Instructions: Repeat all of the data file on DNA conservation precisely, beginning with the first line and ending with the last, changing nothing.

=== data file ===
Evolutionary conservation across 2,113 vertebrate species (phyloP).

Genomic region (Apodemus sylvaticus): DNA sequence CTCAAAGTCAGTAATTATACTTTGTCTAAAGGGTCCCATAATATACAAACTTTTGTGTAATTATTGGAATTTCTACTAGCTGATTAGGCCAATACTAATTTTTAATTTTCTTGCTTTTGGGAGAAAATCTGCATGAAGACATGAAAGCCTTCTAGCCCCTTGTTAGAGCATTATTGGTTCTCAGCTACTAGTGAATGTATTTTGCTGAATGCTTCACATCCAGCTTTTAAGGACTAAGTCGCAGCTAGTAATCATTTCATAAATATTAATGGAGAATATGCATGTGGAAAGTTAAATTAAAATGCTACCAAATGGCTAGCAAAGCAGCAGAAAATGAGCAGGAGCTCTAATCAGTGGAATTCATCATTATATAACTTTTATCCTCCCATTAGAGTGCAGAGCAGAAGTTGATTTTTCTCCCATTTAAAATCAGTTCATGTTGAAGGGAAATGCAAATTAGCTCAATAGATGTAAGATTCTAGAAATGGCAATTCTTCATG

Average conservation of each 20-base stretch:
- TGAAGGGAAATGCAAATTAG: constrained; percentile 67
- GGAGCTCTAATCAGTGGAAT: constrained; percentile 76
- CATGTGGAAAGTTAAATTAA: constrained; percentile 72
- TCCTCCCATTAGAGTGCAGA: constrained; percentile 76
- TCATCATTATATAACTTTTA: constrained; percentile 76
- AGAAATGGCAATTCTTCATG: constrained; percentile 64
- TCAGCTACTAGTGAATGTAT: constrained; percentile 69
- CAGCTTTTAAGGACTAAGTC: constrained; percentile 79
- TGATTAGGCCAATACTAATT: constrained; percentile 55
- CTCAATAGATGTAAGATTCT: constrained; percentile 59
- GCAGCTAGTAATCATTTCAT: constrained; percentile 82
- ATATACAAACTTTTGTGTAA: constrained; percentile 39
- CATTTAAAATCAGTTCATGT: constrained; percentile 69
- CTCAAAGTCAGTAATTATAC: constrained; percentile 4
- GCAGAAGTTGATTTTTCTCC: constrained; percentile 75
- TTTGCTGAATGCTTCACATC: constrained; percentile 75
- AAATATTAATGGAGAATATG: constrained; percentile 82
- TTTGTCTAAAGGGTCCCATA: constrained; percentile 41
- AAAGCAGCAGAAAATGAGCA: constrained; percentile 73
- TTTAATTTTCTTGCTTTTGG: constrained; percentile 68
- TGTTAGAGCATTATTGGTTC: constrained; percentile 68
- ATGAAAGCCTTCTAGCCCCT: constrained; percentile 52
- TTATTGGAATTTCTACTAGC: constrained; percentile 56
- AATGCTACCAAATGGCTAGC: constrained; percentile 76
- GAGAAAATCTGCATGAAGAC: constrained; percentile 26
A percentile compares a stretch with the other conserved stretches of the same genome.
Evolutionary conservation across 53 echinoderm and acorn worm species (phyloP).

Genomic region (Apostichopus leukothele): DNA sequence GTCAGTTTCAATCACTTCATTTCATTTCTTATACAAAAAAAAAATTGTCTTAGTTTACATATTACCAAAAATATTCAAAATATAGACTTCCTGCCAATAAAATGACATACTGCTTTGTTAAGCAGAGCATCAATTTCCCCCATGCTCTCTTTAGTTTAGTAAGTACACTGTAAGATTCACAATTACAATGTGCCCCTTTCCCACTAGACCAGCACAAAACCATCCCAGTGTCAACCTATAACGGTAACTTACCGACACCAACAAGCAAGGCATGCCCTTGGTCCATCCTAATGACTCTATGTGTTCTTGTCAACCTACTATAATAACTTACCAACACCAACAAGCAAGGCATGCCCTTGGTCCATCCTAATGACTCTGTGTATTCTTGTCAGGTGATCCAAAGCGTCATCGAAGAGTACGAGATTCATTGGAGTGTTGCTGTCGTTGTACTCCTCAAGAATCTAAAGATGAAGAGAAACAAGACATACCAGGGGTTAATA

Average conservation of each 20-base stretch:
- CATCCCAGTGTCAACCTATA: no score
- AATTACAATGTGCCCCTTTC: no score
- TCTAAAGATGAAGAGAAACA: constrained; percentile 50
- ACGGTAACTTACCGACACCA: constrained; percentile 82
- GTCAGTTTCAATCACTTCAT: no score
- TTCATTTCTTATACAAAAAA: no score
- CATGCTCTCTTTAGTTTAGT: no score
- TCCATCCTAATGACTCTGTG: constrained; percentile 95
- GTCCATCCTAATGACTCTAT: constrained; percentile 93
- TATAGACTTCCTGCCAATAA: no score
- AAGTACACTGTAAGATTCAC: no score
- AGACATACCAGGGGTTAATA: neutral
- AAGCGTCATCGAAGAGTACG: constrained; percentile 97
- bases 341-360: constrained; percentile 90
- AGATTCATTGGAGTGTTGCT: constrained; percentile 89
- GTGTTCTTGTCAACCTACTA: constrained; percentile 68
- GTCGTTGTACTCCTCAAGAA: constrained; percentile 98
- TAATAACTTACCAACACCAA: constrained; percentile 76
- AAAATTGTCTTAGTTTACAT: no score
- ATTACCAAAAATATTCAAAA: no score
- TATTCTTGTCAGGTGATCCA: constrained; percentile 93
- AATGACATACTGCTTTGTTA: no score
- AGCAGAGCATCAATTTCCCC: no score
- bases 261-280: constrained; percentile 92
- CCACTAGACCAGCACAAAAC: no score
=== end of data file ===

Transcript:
Evolutionary conservation across 2,113 vertebrate species (phyloP).

Genomic region (Apodemus sylvaticus): DNA sequence CTCAAAGTCAGTAATTATACTTTGTCTAAAGGGTCCCATAATATACAAACTTTTGTGTAATTATTGGAATTTCTACTAGCTGATTAGGCCAATACTAATTTTTAATTTTCTTGCTTTTGGGAGAAAATCTGCATGAAGACATGAAAGCCTTCTAGCCCCTTGTTAGAGCATTATTGGTTCTCAGCTACTAGTGAATGTATTTTGCTGAATGCTTCACATCCAGCTTTTAAGGACTAAGTCGCAGCTAGTAATCATTTCATAAATATTAATGGAGAATATGCATGTGGAAAGTTAAATTAAAATGCTACCAAATGGCTAGCAAAGCAGCAGAAAATGAGCAGGAGCTCTAATCAGTGGAATTCATCATTATATAACTTTTATCCTCCCATTAGAGTGCAGAGCAGAAGTTGATTTTTCTCCCATTTAAAATCAGTTCATGTTGAAGGGAAATGCAAATTAGCTCAATAGATGTAAGATTCTAGAAATGGCAATTCTTCATG

Average conservation of each 20-base stretch:
- TGAAGGGAAATGCAAATTAG: constrained; percentile 67
- GGAGCTCTAATCAGTGGAAT: constrained; percentile 76
- CATGTGGAAAGTTAAATTAA: constrained; percentile 72
- TCCTCCCATTAGAGTGCAGA: constrained; percentile 76
- TCATCATTATATAACTTTTA: constrained; percentile 76
- AGAAATGGCAATTCTTCATG: constrained; percentile 64
- TCAGCTACTAGTGAATGTAT: constrained; percentile 69
- CAGCTTTTAAGGACTAAGTC: constrained; percentile 79
- TGATTAGGCCAATACTAATT: constrained; percentile 55
- CTCAATAGATGTAAGATTCT: constrained; percentile 59
- GCAGCTAGTAATCATTTCAT: constrained; percentile 82
- ATATACAAACTTTTGTGTAA: constrained; percentile 39
- CATTTAAAATCAGTTCATGT: constrained; percentile 69
- CTCAAAGTCAGTAATTATAC: constrained; percentile 4
- GCAGAAGTTGATTTTTCTCC: constrained; percentile 75
- TTTGCTGAATGCTTCACATC: constrained; percentile 75
- AAATATTAATGGAGAATATG: constrained; percentile 82
- TTTGTCTAAAGGGTCCCATA: constrained; percentile 41
- AAAGCAGCAGAAAATGAGCA: constrained; percentile 73
- TTTAATTTTCTTGCTTTTGG: constrained; percentile 68
- TGTTAGAGCATTATTGGTTC: constrained; percentile 68
- ATGAAAGCCTTCTAGCCCCT: constrained; percentile 52
- TTATTGGAATTTCTACTAGC: constrained; percentile 56
- AATGCTACCAAATGGCTAGC: constrained; percentile 76
- GAGAAAATCTGCATGAAGAC: constrained; percentile 26
A percentile compares a stretch with the other conserved stretches of the same genome.
Evolutionary conservation across 53 echinoderm and acorn worm species (phyloP).

Genomic region (Apostichopus leukothele): DNA sequence GTCAGTTTCAATCACTTCATTTCATTTCTTATACAAAAAAAAAATTGTCTTAGTTTACATATTACCAAAAATATTCAAAATATAGACTTCCTGCCAATAAAATGACATACTGCTTTGTTAAGCAGAGCATCAATTTCCCCCATGCTCTCTTTAGTTTAGTAAGTACACTGTAAGATTCACAATTACAATGTGCCCCTTTCCCACTAGACCAGCACAAAACCATCCCAGTGTCAACCTATAACGGTAACTTACCGACACCAACAAGCAAGGCATGCCCTTGGTCCATCCTAATGACTCTATGTGTTCTTGTCAACCTACTATAATAACTTACCAACACCAACAAGCAAGGCATGCCCTTGGTCCATCCTAATGACTCTGTGTATTCTTGTCAGGTGATCCAAAGCGTCATCGAAGAGTACGAGATTCATTGGAGTGTTGCTGTCGTTGTACTCCTCAAGAATCTAAAGATGAAGAGAAACAAGACATACCAGGGGTTAATA

Average conservation of each 20-base stretch:
- CATCCCAGTGTCAACCTATA: no score
- AATTACAATGTGCCCCTTTC: no score
- TCTAAAGATGAAGAGAAACA: constrained; percentile 50
- ACGGTAACTTACCGACACCA: constrained; percentile 82
- GTCAGTTTCAATCACTTCAT: no score
- TTCATTTCTTATACAAAAAA: no score
- CATGCTCTCTTTAGTTTAGT: no score
- TCCATCCTAATGACTCTGTG: constrained; percentile 95
- GTCCATCCTAATGACTCTAT: constrained; percentile 93
- TATAGACTTCCTGCCAATAA: no score
- AAGTACACTGTAAGATTCAC: no score
- AGACATACCAGGGGTTAATA: neutral
- AAGCGTCATCGAAGAGTACG: constrained; percentile 97
- bases 341-360: constrained; percentile 90
- AGATTCATTGGAGTGTTGCT: constrained; percentile 89
- GTGTTCTTGTCAACCTACTA: constrained; percentile 68
- GTCGTTGTACTCCTCAAGAA: constrained; percentile 98
- TAATAACTTACCAACACCAA: constrained; percentile 76
- AAAATTGTCTTAGTTTACAT: no score
- ATTACCAAAAATATTCAAAA: no score
- TATTCTTGTCAGGTGATCCA: constrained; percentile 93
- AATGACATACTGCTTTGTTA: no score
- AGCAGAGCATCAATTTCCCC: no score
- bases 261-280: constrained; percentile 92
- CCACTAGACCAGCACAAAAC: no score